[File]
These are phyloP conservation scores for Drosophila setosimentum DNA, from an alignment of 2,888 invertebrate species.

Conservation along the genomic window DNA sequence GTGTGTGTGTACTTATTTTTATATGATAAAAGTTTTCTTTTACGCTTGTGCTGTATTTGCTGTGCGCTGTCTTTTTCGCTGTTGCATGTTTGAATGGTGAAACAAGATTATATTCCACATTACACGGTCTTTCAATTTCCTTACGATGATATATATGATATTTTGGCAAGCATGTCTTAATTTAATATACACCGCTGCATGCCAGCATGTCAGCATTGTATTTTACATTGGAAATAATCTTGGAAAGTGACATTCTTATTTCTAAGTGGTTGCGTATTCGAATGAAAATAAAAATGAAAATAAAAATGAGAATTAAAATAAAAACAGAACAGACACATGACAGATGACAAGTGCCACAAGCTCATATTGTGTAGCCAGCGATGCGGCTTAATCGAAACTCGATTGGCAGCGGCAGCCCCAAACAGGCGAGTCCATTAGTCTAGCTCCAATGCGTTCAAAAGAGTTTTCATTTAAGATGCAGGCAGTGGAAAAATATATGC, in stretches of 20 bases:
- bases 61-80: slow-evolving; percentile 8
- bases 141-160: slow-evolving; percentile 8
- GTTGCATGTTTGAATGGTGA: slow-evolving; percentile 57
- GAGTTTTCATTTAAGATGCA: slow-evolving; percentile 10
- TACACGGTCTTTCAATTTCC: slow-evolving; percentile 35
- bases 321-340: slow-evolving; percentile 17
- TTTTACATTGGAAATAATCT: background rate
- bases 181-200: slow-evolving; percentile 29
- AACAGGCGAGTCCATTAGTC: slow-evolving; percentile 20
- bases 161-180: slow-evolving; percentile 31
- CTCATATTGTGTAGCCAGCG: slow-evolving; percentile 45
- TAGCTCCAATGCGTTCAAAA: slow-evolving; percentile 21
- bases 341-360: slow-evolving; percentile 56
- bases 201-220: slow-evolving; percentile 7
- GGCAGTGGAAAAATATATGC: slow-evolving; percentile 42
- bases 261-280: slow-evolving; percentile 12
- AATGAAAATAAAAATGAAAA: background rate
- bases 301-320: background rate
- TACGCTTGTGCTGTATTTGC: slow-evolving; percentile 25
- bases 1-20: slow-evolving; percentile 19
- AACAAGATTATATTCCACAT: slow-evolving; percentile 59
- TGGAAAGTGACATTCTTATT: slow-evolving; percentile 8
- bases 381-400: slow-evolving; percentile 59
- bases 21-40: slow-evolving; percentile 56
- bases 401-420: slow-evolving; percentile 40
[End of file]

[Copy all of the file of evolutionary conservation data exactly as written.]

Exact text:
These are phyloP conservation scores for Drosophila setosimentum DNA, from an alignment of 2,888 invertebrate species.

Conservation along the genomic window DNA sequence GTGTGTGTGTACTTATTTTTATATGATAAAAGTTTTCTTTTACGCTTGTGCTGTATTTGCTGTGCGCTGTCTTTTTCGCTGTTGCATGTTTGAATGGTGAAACAAGATTATATTCCACATTACACGGTCTTTCAATTTCCTTACGATGATATATATGATATTTTGGCAAGCATGTCTTAATTTAATATACACCGCTGCATGCCAGCATGTCAGCATTGTATTTTACATTGGAAATAATCTTGGAAAGTGACATTCTTATTTCTAAGTGGTTGCGTATTCGAATGAAAATAAAAATGAAAATAAAAATGAGAATTAAAATAAAAACAGAACAGACACATGACAGATGACAAGTGCCACAAGCTCATATTGTGTAGCCAGCGATGCGGCTTAATCGAAACTCGATTGGCAGCGGCAGCCCCAAACAGGCGAGTCCATTAGTCTAGCTCCAATGCGTTCAAAAGAGTTTTCATTTAAGATGCAGGCAGTGGAAAAATATATGC, in stretches of 20 bases:
- bases 61-80: slow-evolving; percentile 8
- bases 141-160: slow-evolving; percentile 8
- GTTGCATGTTTGAATGGTGA: slow-evolving; percentile 57
- GAGTTTTCATTTAAGATGCA: slow-evolving; percentile 10
- TACACGGTCTTTCAATTTCC: slow-evolving; percentile 35
- bases 321-340: slow-evolving; percentile 17
- TTTTACATTGGAAATAATCT: background rate
- bases 181-200: slow-evolving; percentile 29
- AACAGGCGAGTCCATTAGTC: slow-evolving; percentile 20
- bases 161-180: slow-evolving; percentile 31
- CTCATATTGTGTAGCCAGCG: slow-evolving; percentile 45
- TAGCTCCAATGCGTTCAAAA: slow-evolving; percentile 21
- bases 341-360: slow-evolving; percentile 56
- bases 201-220: slow-evolving; percentile 7
- GGCAGTGGAAAAATATATGC: slow-evolving; percentile 42
- bases 261-280: slow-evolving; percentile 12
- AATGAAAATAAAAATGAAAA: background rate
- bases 301-320: background rate
- TACGCTTGTGCTGTATTTGC: slow-evolving; percentile 25
- bases 1-20: slow-evolving; percentile 19
- AACAAGATTATATTCCACAT: slow-evolving; percentile 59
- TGGAAAGTGACATTCTTATT: slow-evolving; percentile 8
- bases 381-400: slow-evolving; percentile 59
- bases 21-40: slow-evolving; percentile 56
- bases 401-420: slow-evolving; percentile 40